Immigrant seniors share challenges of Canada life during forum

Immigrant seniors voiced their concerns about poverty and the complex issues they face living in Vancouver with key decision-makers during an ISSofBC and United Way of the Lower Mainland forum, called Moving Forward: ‘Unheard Voices’ partnered with South Granville Seniors Centre and the Afghan Seniors In Action.

According to a forum report highlighting these concerns and recommendations, recognition of past work and education experience, a lack of familiarity with Canadian society, low English abilities and weak social networks and supports all lead to higher degrees of income insecurity for newcomer seniors than Canadian-born seniors.

“Seniors in these two communities face common concerns about poverty and complex issues in their new homes. Many immigrant and refugee seniors fall through the cracks and, as a result, live their last years in poor health and poverty,” said Chris Friesen, ISSofBC Director of Settlement Services during his presentation at the forum Tuesday, March 3.

Seniors also shared their personal stories highlighting their day-to-day challenges living in Vancouver including Miriam Villalba who was born in Uruguay and immigrated to Vancouver in 1994. Due to the death of her husband in 2001, she struggled to make ends meet supporting her only daughter working as a cleaner. Now at the age of 66, Miriam is in retirement years and questioned why she contributed to the Canadian Pension Plan for 18 years but still lives in poverty.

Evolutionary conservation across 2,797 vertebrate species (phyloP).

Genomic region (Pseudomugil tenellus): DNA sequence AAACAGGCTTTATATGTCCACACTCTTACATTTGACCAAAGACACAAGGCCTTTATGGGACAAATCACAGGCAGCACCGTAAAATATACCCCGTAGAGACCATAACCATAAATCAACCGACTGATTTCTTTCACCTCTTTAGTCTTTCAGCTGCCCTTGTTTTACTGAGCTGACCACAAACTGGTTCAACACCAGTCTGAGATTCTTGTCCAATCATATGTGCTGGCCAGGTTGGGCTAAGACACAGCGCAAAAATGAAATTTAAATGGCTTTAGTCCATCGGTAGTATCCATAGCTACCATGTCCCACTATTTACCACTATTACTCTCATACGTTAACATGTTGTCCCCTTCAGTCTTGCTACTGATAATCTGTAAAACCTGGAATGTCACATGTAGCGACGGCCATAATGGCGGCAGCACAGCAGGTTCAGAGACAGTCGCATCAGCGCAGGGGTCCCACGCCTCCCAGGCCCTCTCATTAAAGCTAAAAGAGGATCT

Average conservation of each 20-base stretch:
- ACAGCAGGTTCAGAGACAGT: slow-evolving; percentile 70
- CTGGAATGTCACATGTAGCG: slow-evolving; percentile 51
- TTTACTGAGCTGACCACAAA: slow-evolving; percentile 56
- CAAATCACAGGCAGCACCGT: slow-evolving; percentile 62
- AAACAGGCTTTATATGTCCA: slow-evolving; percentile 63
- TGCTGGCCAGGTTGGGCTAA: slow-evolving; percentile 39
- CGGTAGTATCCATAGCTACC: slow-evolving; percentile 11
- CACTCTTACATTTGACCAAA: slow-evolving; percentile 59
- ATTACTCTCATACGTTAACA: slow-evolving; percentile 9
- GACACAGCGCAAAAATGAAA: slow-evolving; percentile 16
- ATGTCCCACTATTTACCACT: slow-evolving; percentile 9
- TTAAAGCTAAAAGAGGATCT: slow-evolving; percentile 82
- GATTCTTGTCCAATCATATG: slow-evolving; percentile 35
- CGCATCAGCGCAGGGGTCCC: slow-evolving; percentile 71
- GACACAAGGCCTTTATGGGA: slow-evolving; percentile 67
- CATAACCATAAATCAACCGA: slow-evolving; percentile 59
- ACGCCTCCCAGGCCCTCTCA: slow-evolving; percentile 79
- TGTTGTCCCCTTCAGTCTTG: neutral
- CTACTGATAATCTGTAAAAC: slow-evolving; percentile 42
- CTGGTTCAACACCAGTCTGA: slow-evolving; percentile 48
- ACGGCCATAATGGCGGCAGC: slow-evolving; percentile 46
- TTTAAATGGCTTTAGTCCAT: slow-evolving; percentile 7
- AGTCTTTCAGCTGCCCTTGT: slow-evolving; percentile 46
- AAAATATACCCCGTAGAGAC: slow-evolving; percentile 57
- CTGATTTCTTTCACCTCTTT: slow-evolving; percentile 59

In addition to identifying the challenges newcomer immigrants face, government representatives, health authorities, Citizenship and Immigration Canada and the B.C. Seniors Advocate recommended and documented solutions along with immigrant seniors. The solutions include providing English language classes catering to older learners, more outreach programs to reach isolated non-English speaking seniors and increased public awareness on the contributions immigrant and refugee seniors bring to Canada (experience, education, as well as unpaid/volunteer work and childminding support).

Moving Forward: ‘Unheard Stories’ and report are dedicated to Naomi Staddon who facilitated and planned the forum, working with newcomer seniors’ leaders from smaller immigrant communities right up until she passed away in November, 2014.

View a copy of the report

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